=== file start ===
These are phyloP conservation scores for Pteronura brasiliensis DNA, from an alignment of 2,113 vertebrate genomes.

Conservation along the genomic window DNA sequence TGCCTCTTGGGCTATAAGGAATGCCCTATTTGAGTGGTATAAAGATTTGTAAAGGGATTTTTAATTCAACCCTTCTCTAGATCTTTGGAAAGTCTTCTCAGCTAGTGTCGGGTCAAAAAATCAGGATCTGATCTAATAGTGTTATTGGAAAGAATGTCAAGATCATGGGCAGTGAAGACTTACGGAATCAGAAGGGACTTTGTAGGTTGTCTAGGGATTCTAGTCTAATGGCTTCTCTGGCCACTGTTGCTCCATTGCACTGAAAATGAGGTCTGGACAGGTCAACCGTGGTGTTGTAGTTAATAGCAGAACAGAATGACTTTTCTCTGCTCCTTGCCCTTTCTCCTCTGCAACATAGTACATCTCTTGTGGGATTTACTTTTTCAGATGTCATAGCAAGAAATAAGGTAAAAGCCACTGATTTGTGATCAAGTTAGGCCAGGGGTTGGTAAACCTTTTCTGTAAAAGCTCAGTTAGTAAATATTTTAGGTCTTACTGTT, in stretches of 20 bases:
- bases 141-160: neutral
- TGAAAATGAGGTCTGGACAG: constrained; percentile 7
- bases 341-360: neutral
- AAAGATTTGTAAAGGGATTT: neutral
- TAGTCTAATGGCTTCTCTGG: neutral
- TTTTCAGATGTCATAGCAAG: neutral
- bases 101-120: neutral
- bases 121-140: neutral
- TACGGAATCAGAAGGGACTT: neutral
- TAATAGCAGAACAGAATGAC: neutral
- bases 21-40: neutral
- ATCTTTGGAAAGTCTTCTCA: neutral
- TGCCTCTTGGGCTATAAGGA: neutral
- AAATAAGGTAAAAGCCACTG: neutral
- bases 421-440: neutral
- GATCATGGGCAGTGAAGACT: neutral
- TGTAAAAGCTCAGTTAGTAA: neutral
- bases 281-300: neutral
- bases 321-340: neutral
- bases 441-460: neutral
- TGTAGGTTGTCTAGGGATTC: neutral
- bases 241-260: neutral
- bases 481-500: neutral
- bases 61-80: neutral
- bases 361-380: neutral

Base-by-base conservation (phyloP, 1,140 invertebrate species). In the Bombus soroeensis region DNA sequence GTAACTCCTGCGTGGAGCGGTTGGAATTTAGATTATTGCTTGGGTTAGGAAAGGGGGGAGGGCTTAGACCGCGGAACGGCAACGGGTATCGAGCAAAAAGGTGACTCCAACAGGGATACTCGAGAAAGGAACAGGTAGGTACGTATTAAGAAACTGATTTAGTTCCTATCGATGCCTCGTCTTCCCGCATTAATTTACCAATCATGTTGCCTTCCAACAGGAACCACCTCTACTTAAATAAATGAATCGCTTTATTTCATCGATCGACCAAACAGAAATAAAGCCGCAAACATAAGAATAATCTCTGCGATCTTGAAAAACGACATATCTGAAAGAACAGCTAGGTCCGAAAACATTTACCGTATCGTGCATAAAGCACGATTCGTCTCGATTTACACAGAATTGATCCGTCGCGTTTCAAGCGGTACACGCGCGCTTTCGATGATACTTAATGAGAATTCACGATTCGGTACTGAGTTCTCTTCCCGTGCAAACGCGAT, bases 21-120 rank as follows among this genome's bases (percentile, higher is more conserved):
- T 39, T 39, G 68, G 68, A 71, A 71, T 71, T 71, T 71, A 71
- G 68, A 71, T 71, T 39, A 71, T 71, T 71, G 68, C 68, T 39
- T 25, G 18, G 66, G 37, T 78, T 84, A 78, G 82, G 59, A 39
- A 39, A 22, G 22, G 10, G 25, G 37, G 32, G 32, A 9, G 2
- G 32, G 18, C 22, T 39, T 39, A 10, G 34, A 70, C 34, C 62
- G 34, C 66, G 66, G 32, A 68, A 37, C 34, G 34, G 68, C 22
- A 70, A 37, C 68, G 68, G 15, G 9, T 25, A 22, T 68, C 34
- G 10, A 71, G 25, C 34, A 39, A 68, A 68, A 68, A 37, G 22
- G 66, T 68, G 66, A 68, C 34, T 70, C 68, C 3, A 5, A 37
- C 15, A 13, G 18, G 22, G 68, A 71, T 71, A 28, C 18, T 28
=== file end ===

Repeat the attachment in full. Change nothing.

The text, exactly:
These are phyloP conservation scores for Pteronura brasiliensis DNA, from an alignment of 2,113 vertebrate genomes.

Conservation along the genomic window DNA sequence TGCCTCTTGGGCTATAAGGAATGCCCTATTTGAGTGGTATAAAGATTTGTAAAGGGATTTTTAATTCAACCCTTCTCTAGATCTTTGGAAAGTCTTCTCAGCTAGTGTCGGGTCAAAAAATCAGGATCTGATCTAATAGTGTTATTGGAAAGAATGTCAAGATCATGGGCAGTGAAGACTTACGGAATCAGAAGGGACTTTGTAGGTTGTCTAGGGATTCTAGTCTAATGGCTTCTCTGGCCACTGTTGCTCCATTGCACTGAAAATGAGGTCTGGACAGGTCAACCGTGGTGTTGTAGTTAATAGCAGAACAGAATGACTTTTCTCTGCTCCTTGCCCTTTCTCCTCTGCAACATAGTACATCTCTTGTGGGATTTACTTTTTCAGATGTCATAGCAAGAAATAAGGTAAAAGCCACTGATTTGTGATCAAGTTAGGCCAGGGGTTGGTAAACCTTTTCTGTAAAAGCTCAGTTAGTAAATATTTTAGGTCTTACTGTT, in stretches of 20 bases:
- bases 141-160: neutral
- TGAAAATGAGGTCTGGACAG: constrained; percentile 7
- bases 341-360: neutral
- AAAGATTTGTAAAGGGATTT: neutral
- TAGTCTAATGGCTTCTCTGG: neutral
- TTTTCAGATGTCATAGCAAG: neutral
- bases 101-120: neutral
- bases 121-140: neutral
- TACGGAATCAGAAGGGACTT: neutral
- TAATAGCAGAACAGAATGAC: neutral
- bases 21-40: neutral
- ATCTTTGGAAAGTCTTCTCA: neutral
- TGCCTCTTGGGCTATAAGGA: neutral
- AAATAAGGTAAAAGCCACTG: neutral
- bases 421-440: neutral
- GATCATGGGCAGTGAAGACT: neutral
- TGTAAAAGCTCAGTTAGTAA: neutral
- bases 281-300: neutral
- bases 321-340: neutral
- bases 441-460: neutral
- TGTAGGTTGTCTAGGGATTC: neutral
- bases 241-260: neutral
- bases 481-500: neutral
- bases 61-80: neutral
- bases 361-380: neutral

Base-by-base conservation (phyloP, 1,140 invertebrate species). In the Bombus soroeensis region DNA sequence GTAACTCCTGCGTGGAGCGGTTGGAATTTAGATTATTGCTTGGGTTAGGAAAGGGGGGAGGGCTTAGACCGCGGAACGGCAACGGGTATCGAGCAAAAAGGTGACTCCAACAGGGATACTCGAGAAAGGAACAGGTAGGTACGTATTAAGAAACTGATTTAGTTCCTATCGATGCCTCGTCTTCCCGCATTAATTTACCAATCATGTTGCCTTCCAACAGGAACCACCTCTACTTAAATAAATGAATCGCTTTATTTCATCGATCGACCAAACAGAAATAAAGCCGCAAACATAAGAATAATCTCTGCGATCTTGAAAAACGACATATCTGAAAGAACAGCTAGGTCCGAAAACATTTACCGTATCGTGCATAAAGCACGATTCGTCTCGATTTACACAGAATTGATCCGTCGCGTTTCAAGCGGTACACGCGCGCTTTCGATGATACTTAATGAGAATTCACGATTCGGTACTGAGTTCTCTTCCCGTGCAAACGCGAT, bases 21-120 rank as follows among this genome's bases (percentile, higher is more conserved):
- T 39, T 39, G 68, G 68, A 71, A 71, T 71, T 71, T 71, A 71
- G 68, A 71, T 71, T 39, A 71, T 71, T 71, G 68, C 68, T 39
- T 25, G 18, G 66, G 37, T 78, T 84, A 78, G 82, G 59, A 39
- A 39, A 22, G 22, G 10, G 25, G 37, G 32, G 32, A 9, G 2
- G 32, G 18, C 22, T 39, T 39, A 10, G 34, A 70, C 34, C 62
- G 34, C 66, G 66, G 32, A 68, A 37, C 34, G 34, G 68, C 22
- A 70, A 37, C 68, G 68, G 15, G 9, T 25, A 22, T 68, C 34
- G 10, A 71, G 25, C 34, A 39, A 68, A 68, A 68, A 37, G 22
- G 66, T 68, G 66, A 68, C 34, T 70, C 68, C 3, A 5, A 37
- C 15, A 13, G 18, G 22, G 68, A 71, T 71, A 28, C 18, T 28